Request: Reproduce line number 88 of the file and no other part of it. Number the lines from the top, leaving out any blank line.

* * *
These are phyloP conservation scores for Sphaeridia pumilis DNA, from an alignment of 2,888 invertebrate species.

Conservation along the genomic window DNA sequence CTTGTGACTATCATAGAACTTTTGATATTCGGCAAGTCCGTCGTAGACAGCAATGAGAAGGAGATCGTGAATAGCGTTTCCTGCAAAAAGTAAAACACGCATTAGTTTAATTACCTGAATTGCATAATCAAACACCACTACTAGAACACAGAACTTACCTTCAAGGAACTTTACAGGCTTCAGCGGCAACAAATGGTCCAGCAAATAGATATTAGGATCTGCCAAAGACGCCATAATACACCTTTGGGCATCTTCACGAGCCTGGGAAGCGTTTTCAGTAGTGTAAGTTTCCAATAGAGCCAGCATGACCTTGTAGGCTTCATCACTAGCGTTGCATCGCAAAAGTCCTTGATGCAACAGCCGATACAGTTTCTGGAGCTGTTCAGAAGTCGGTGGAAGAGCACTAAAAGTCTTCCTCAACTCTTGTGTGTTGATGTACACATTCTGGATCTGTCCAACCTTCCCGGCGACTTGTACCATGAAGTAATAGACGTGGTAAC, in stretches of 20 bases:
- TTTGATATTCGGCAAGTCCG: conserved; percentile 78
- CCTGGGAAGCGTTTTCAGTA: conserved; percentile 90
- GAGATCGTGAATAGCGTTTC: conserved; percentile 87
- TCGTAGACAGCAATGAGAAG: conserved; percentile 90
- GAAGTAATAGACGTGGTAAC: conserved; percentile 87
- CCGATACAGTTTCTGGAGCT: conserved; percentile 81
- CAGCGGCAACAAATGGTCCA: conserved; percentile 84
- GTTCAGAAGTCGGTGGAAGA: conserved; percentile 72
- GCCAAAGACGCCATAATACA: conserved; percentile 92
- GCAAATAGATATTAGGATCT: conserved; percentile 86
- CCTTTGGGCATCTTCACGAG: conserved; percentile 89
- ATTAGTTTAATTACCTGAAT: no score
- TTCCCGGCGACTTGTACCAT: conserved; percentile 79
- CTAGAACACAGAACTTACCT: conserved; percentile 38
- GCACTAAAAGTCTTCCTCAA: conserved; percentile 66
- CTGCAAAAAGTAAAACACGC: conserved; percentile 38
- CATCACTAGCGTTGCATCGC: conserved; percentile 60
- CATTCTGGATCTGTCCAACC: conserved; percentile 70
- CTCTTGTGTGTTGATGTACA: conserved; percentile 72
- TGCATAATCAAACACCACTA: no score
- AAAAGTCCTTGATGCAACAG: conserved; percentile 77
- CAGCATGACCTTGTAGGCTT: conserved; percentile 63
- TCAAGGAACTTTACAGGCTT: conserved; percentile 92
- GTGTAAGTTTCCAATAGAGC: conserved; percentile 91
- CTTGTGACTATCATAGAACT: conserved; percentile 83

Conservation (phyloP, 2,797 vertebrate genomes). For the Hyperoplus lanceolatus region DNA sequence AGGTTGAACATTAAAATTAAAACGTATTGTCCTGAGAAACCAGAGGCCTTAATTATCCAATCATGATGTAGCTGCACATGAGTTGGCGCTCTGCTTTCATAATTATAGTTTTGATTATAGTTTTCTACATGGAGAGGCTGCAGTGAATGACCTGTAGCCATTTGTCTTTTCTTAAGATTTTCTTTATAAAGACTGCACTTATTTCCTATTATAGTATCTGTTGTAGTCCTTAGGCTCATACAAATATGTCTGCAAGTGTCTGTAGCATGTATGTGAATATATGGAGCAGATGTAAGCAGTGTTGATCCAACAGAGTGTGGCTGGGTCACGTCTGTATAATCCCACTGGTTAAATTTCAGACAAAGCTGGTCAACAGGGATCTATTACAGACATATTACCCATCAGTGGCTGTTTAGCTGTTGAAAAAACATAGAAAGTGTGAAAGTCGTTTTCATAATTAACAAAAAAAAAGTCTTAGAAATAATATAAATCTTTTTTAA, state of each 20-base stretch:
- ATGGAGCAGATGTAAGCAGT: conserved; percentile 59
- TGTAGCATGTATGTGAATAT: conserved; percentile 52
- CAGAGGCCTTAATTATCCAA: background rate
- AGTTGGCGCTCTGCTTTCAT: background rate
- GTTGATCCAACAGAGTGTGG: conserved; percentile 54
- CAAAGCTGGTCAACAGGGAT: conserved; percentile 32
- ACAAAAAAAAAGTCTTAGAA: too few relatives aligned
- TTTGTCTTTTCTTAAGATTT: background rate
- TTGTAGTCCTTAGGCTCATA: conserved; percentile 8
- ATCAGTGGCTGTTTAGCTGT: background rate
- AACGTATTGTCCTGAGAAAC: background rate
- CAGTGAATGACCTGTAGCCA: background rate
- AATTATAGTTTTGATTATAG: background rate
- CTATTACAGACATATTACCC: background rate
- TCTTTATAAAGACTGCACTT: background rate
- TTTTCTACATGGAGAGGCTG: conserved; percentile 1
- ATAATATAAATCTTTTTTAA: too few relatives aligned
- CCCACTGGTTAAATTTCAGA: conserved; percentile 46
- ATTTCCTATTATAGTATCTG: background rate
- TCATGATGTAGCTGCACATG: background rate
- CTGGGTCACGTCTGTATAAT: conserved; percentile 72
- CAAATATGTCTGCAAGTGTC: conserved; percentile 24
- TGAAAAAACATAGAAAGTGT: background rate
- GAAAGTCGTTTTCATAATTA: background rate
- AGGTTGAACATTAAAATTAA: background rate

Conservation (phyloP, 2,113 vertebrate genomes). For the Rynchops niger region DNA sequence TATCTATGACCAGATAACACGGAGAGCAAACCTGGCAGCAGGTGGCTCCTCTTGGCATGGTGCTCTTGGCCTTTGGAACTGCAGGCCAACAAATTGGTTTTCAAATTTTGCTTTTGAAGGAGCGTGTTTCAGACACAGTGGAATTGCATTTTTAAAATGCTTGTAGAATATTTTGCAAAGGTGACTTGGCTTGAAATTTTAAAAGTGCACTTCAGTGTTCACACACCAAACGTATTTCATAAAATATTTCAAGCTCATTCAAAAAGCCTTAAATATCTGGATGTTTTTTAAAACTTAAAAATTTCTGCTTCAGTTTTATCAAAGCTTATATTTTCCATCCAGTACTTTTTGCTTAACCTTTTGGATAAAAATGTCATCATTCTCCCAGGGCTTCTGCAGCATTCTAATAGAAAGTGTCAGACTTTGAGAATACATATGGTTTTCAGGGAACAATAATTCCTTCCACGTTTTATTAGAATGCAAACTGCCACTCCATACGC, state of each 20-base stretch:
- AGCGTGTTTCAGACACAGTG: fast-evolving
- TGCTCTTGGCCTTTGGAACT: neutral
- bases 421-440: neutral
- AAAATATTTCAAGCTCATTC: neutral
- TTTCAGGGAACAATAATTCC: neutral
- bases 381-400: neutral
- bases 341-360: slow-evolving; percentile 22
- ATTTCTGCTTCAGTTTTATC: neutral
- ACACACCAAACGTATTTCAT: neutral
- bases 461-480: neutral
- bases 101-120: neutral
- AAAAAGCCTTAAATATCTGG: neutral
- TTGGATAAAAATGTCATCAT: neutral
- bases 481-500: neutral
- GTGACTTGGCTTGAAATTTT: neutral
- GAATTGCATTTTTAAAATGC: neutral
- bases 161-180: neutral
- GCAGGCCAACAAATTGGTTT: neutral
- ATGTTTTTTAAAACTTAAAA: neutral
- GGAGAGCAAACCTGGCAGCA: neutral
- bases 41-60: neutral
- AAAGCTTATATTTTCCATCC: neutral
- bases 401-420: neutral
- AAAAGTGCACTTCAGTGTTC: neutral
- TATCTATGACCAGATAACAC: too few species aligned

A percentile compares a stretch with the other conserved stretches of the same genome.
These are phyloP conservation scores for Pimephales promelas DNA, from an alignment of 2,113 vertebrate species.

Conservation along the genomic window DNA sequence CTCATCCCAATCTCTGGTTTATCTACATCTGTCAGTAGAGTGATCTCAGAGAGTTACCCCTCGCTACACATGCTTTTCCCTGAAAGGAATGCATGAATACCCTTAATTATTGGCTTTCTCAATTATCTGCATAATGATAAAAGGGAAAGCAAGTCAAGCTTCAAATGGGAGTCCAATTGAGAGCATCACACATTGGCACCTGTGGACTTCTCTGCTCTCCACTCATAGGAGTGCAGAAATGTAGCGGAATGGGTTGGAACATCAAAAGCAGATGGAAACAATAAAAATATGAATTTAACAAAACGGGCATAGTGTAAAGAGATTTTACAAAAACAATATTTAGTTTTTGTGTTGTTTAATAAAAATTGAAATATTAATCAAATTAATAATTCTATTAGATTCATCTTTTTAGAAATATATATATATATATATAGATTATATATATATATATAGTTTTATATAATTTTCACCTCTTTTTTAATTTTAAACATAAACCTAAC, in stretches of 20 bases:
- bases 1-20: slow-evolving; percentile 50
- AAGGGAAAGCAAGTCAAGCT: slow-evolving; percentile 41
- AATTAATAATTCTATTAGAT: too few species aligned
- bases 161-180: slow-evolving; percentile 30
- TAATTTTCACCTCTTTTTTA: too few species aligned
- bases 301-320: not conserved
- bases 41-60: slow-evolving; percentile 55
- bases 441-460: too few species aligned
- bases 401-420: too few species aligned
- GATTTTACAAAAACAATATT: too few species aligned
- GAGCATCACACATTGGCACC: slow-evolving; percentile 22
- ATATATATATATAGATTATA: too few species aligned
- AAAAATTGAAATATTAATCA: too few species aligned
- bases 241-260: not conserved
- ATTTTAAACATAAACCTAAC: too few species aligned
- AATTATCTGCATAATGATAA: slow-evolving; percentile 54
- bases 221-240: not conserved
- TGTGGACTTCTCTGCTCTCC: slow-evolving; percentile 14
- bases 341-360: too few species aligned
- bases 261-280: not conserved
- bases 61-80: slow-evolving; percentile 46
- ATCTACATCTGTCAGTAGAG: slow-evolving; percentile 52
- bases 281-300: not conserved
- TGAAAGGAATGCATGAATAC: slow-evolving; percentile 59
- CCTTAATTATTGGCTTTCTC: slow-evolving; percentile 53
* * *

- bases 301-320: not conserved